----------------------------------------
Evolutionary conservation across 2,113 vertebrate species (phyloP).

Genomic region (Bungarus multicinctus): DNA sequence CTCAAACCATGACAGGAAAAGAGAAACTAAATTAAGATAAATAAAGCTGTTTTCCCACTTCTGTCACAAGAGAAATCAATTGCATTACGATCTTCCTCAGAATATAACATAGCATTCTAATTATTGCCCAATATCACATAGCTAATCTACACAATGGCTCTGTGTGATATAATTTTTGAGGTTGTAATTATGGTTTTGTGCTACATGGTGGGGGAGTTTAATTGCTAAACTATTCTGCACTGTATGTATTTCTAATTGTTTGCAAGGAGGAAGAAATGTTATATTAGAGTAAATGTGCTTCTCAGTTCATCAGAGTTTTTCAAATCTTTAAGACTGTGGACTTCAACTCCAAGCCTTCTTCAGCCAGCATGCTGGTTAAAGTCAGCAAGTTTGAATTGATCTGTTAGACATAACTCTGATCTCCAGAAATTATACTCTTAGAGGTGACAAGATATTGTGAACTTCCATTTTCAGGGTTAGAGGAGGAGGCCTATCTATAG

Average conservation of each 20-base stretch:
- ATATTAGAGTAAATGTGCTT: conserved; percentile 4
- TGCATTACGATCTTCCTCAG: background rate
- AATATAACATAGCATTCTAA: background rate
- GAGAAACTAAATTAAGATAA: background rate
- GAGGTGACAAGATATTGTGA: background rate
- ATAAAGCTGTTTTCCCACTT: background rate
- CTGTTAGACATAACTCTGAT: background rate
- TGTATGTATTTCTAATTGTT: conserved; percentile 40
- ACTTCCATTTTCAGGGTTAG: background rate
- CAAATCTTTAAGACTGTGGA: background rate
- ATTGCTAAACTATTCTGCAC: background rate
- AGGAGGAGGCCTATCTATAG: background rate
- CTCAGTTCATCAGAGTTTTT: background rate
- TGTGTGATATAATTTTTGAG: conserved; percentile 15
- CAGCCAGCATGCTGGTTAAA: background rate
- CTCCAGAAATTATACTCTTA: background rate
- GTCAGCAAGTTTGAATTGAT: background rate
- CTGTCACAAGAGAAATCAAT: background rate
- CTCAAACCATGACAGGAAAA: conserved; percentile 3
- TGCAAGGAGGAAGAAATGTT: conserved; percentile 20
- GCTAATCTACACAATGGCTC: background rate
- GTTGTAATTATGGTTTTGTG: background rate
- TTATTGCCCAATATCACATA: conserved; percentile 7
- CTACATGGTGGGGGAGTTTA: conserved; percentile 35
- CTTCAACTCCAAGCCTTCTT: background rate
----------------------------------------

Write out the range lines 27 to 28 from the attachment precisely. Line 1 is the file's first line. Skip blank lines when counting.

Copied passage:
- CTACATGGTGGGGGAGTTTA: conserved; percentile 35
- CTTCAACTCCAAGCCTTCTT: background rate